Treasuries showed a lack of direction over the course of the trading session on Wednesday following the steep drop seen in the previous session.
Bond prices rebounded after seeing initial weakness but pulled back near the unchanged line as the day progressed. Subsequently, the yield on the benchmark ten-year note, which moves opposite of its price, inched up by less than a basis point to 1.301 percent.
The ten-year yield ended the day well off its intraday high of 1.331 percent but still closed above 1.3 percent for the first time in almost a year.
Treasuries initially came under pressure following the release of a report from the Commerce Department showing retail sales rebounded by much more than anticipated in the month of January.
The Commerce Department said retail sales spiked by 5.3 percent in January after sliding by a revised 1.0 percent in December.
Economists had expected retail sales to jump by 1.1 percent compared to the 0.7 percent decrease originally reported for the previous month.
Excluding sales by motor vehicle and parts retailers, retail sales soared by 5.9 percent in January after tumbling by a revised 1.8 percent in December.
Economists had expected ex-auto sales to increase by 1.0 percent compared to the 1.4 percent slump originally reported for the previous month.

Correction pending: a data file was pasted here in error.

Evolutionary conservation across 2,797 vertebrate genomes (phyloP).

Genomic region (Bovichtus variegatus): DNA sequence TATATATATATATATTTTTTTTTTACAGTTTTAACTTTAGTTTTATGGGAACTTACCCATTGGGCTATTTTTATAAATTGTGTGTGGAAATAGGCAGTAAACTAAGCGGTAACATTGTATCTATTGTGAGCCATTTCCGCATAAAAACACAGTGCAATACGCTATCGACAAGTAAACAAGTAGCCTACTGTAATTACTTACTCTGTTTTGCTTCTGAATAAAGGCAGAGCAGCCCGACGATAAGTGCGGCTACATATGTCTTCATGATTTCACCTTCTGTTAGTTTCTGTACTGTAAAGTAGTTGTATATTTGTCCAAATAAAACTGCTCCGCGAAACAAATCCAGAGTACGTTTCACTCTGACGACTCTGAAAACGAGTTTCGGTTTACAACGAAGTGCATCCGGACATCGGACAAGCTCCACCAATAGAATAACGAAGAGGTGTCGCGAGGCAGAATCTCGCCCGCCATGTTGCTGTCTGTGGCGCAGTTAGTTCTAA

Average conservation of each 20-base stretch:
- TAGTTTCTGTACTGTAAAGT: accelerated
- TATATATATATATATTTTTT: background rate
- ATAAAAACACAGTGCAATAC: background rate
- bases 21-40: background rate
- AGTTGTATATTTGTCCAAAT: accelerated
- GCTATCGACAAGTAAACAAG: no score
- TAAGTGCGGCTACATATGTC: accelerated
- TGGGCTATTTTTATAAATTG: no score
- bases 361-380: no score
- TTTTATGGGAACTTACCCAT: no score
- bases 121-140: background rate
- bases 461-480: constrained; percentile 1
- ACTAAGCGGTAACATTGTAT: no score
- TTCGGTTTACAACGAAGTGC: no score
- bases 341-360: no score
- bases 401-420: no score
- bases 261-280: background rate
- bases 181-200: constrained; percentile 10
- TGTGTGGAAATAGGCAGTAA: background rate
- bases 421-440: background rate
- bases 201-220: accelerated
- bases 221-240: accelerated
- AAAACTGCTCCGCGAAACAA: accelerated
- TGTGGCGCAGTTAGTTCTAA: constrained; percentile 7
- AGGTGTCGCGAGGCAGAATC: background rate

Selling pressure waned over the course of the morning, however, as traders shrugged off concerns about inflation despite a Labor Department showed a jump in producer prices.
The Labor Department said its producer price index for final demand surged up by 1.3 percent in January after rising by 0.3 percent in December. Economists had expected producer prices to increase by 0.4 percent.
Excluding food and energy prices, core producer prices still shot up by 1.2 percent in January after inching up by 0.1 percent in December. Core prices were expected to edge up by 0.2 percent.
The report also showed the annual rate of producer price growth soared to 1.7 percent in January from 0.8 percent in December.
Core producer prices were up by 2.0 percent year-over-year in January, reflecting a notable acceleration from the 1.2 percent increase seen in the previous month.
“The modest year-on-year increases, despite big month-on-month increases, suggest this is reflation, not inflation,” said Chris Low, Chief Economist at FHN Financial. “That is, prices are rising after falling earlier.”
“Some further increases in the PPI are likely given commodity price behavior in recent weeks,” he added. “These will boost the PPI and – to a much lesser extent – the CPI in the months ahead.”
Treasuries pulled back near the unchanged line following the release of the results of the Treasury Department’s auction of $27 billion worth of twenty-year bonds, which attracted below average demand.
The twenty-year bond auction drew a high yield of 1.920 percent and a bid-to-cover ratio of 2.15, while the nine previous twenty-year bond auctions had an average bid-to-cover ratio of 2.40.
The bid-to-cover ratio is a measure of demand that indicates the amount of bids for each dollar worth of securities being sold.
Meanwhile, traders largely shrugged off the minutes of the Federal Reserve’s latest monetary policy meeting, which reiterated the central bank is not likely to make any policy changes anytime soon.
Trading on Thursday may be impacted by another batch of U.S. economic data, including reports on initial jobless claims, housing starts, import and export prices and Philadelphia-area manufacturing activity.